Rates of normal IGF1 in operated patients with no adjunctive radiotherapy or medical treatment at the time of the survey stratified by centers with ≤10, 11–29, and ≥30 documented surgical cases of the survey cohort. The difference between the groups was statistically significant (P=0.034).
|Number of surgical cases per center||Number of neurosurgical units||Total number of patients treated||Number of patients with normal IGF1 (%)|
Radiotherapy and biochemical outcome
Post surgery 276 patients received adjuvant radiotherapy. In 267 patients, an IGF1 was documented at the time of the survey, which was on average 8.9 (range 0–44.9) years post irradiation. Ninety-three patients (34.8%) had a normal IGF1 without further medical treatment. In patients who were treated by radiotherapy more than 10 years before the survey (n=55, 16.5 (10.2–44.9) years post radiotherapy), the IGF1 normalization rate was 89% (n=49) without medical treatment.
Medical therapy and biochemical outcome
In 557 patients, who were treated medically at the time of the survey, IGF1 was available. Of these patients, 480 had at least one operation, 158 were operated and had received adjunctive radiotherapy, 13 had radiotherapy without surgery, and 64 were treated only medically. Of the 557 patients 363 (65.2%), had a normal IGF1. In patients who were diagnosed >2 years before the survey, the IGF1 normalization rate was 69.6% while it was only 38.6% in patients who had been diagnosed within ≤2 years. Monotherapy with SSAs, DAs, or pegvisomant normalized IGF1 in 68.9, 53.2, and 75.3% of the treated patients respectively. Various combination therapies resulted in a normalization rate of 53.5%. In the patients who were controlled by drug monotherapy, the median dose for depot octreotide was 20 (range 5–40) mg every 28 days (n=182), for depot lanreotide 60 (range 50–120) mg every 4 weeks (n=27), for cabergoline 1.0 (range 0.125–3.5) mg/week (n=24), for bromocriptine 3.75 (range 1.25–10) mg/day (n=6), and for pegvisomant 20 (range 5–40) mg/day (n=67).
Patients with an elevated IGF1
Three hundred and fifty-eight patients had an elevated IGF1 at their last follow-up. The distribution of IGF1 values in these patients stratified by disease duration is shown in Fig. 3. Most patients with long-standing disease had borderline or moderately elevated IGF1 (median 320 (range 156–971) ng/ml, n=235), while patients with a more recent or new diagnosis (≤2 years) had higher IGF1 levels (median 464 (range 186–1195) ng/ml, n=105) as could be expected.
A more detailed analysis revealed that 169 patients (47.2%) received no drug therapy. In these 169 patients, median IGF1 was 387.5 (range 167–1195) ng/ml, whereas IGF1 was 325 (range 156–1111) ng/ml (P<0.001) in the 189 patients who were treated either with single or combined drug therapy. The proportion of patients that received no drug therapy despite an elevated IGF1 was higher in patients who were diagnosed within ≤2 years (66.7%; IGF1 597±295 ng/ml, n=90) compared with the patients with a long-standing history (38.5%; IGF1 386±164 ng/ml, n=70, P<0.001). The medical treatment regimens used in the patients with an elevated IGF1 are depicted in Fig. 4. The median doses for patients treated by drug monotherapy were for depot octreotide 30 (range 7.5–40) mg every 28 days (n=78), for depot lanreotide 90 (range 40–120) mg every 28 days (n=10), for cabergoline 1.88 (range 0.25–4.0) mg/week (n=22), for bromocriptine 10 (range 7.5–15.0) mg/day (n=3), and for pegvisomant 20 (range 10–40) mg/day (n=22). With the exception of octreotide LAR (P<0.001), the doses used in the uncontrolled patients were not different from those used in patients who were medically controlled. There were no differences in the drug doses between patients with a long-standing (>2 years) or a more recent (≤2 years) diagnosis of acromegaly.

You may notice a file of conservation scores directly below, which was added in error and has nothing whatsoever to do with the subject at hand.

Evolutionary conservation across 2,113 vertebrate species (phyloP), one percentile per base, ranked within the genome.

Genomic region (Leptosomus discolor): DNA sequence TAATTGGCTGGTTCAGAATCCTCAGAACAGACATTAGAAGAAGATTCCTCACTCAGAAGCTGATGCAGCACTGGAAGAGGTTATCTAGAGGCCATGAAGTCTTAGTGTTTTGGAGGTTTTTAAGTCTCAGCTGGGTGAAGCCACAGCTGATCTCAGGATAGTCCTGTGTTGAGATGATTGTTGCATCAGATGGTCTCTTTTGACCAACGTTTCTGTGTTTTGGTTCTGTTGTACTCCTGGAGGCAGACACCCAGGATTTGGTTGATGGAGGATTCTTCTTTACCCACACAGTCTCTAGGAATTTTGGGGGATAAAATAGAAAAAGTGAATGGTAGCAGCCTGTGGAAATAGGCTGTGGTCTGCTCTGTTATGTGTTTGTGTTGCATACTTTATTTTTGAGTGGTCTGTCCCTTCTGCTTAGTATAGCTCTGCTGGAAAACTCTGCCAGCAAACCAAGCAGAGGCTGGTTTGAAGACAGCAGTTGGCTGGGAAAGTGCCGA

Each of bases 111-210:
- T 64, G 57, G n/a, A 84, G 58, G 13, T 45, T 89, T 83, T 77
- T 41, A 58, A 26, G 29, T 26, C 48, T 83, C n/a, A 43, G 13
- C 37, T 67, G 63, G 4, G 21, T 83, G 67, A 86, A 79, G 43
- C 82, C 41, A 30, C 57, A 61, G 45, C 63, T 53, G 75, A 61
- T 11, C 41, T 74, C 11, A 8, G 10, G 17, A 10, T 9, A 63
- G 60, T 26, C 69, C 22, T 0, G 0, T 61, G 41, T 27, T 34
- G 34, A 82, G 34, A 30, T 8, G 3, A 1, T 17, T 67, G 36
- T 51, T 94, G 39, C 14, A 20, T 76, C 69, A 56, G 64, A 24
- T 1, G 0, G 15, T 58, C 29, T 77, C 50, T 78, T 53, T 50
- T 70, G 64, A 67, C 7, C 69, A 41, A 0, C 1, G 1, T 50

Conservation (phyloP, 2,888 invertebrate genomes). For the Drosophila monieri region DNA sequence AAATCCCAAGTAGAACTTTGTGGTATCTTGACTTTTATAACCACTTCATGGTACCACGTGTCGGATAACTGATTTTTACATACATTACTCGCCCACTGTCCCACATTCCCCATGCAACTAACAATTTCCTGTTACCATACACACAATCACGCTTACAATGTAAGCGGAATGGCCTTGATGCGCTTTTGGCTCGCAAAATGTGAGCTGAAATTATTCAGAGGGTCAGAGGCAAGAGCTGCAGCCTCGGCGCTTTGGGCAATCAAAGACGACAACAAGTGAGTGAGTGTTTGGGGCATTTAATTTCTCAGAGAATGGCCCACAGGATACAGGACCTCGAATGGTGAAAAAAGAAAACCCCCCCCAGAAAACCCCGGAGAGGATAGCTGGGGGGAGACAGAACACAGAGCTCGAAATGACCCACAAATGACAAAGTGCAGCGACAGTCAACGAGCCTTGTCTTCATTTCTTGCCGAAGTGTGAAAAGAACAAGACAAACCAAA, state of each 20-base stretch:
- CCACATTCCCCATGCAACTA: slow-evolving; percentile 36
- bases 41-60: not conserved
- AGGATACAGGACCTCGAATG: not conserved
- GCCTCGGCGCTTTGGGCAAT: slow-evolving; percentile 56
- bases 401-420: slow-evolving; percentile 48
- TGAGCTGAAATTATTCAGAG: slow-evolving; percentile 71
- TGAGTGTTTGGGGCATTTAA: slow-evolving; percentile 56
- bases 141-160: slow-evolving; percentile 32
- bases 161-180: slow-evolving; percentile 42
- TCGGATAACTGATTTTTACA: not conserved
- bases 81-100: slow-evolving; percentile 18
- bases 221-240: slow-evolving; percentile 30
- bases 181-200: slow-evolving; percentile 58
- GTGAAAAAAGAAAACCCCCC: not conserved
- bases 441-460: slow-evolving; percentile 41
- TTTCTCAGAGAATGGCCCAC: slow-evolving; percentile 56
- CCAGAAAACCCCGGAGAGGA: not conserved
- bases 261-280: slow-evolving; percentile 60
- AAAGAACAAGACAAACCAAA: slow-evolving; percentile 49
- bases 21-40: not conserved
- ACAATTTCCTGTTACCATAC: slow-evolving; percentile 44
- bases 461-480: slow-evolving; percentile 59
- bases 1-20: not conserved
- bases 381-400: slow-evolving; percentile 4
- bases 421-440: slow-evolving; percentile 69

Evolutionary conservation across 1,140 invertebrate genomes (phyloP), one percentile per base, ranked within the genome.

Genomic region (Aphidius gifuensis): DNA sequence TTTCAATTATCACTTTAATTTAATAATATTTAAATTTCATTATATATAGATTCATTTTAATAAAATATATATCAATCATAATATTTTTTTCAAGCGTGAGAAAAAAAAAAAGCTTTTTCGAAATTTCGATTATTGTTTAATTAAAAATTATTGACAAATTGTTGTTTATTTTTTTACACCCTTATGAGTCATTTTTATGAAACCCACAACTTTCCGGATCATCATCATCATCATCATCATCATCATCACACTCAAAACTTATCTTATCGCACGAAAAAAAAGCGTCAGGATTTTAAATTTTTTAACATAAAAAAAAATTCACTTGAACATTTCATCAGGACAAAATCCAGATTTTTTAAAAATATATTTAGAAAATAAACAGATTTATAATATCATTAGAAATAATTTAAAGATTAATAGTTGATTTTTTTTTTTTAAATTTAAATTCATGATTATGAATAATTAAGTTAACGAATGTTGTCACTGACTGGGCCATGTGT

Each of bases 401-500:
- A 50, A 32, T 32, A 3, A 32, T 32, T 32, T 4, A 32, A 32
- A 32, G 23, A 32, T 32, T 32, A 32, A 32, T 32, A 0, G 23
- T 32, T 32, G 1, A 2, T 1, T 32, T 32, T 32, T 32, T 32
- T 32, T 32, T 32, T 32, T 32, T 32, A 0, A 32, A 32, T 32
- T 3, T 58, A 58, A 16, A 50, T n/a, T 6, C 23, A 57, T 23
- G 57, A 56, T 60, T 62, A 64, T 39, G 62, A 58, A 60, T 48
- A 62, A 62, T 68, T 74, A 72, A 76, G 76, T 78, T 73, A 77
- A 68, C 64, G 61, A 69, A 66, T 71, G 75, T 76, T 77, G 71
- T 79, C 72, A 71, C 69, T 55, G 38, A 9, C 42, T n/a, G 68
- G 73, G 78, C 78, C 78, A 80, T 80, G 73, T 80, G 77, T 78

In order to further explore the reasons for not treating or for not stepping up medical treatment, we assessed random GH in patients with elevated IGF1. Random GH was available in 300 (83.8%) of the 358 patients and was lower than 1.0 ng/ml (2.5 ng/ml) in 63 (136) patients. As depicted in Table 2, the proportion of patients with a random GH <1 or 2.5 ng/ml as well as the GH-levels was similar in patients with or without medical therapy. Considering only patients as clearly uncontrolled with both an elevated IGF1 and random GH, then this would apply to 19.5% (GH ≥1 ng/ml) or 13.5% (GH ≥2.5 ng/ml) of the cases.
Random GH in patients with elevated IGF1 with or without medical therapy stratified by two different thresholds for random GH (1 and 2.5 ng/ml).
|GH <1 ng/ml||GH ≥1 ng/ml||GH <2.5 ng/ml||GH ≥2.5 ng/ml|
|With medical therapy (n=143)||31 (21.7%)||112 (78.3%)||68 (47.5%)||75 (52.5%)|
|Median GH (range)||0.65 (0.20–0.98)||3.75 (1.0–108)||1.09 (0.20–2.40)||5.20 (2.50–108)|
|Without medical therapy (n=157)||32 (20.4%)||125 (79.6%)||68 (43.3%)||89 (56.7%)|
|Median GH (range)||0.52 (0.06–0.98)||3.90 (1.0–145)||1.0 (0.06–2.31)||6.63 (2.50–145)|
The aim of the present analysis was to describe the biochemical outcome of patients with acromegaly under the conditions of the health care system in Germany. In the present retrospective survey, 1344 patients from the German Acromegaly Register were included. Based on a population of about 80 million and a disease prevalence of about 40–60 cases/million (31, 32), this cohort represents ∼30–40% of all acromegalic patients in Germany. The proportion of patients treated either in university or non-university hospitals or in private endocrine practices was similar to previous reports from the German Register (25, 26). We assume that this is a representative picture of endocrine specialist care for patients with acromegaly in Germany. Patients, however, treated only by their general practitioners are disregarded because of the selection criteria for participating centers. According to two recall studies performed at two neurosurgical centers in Germany, this group of patients might be as large as 25% of surgically treated patients (33).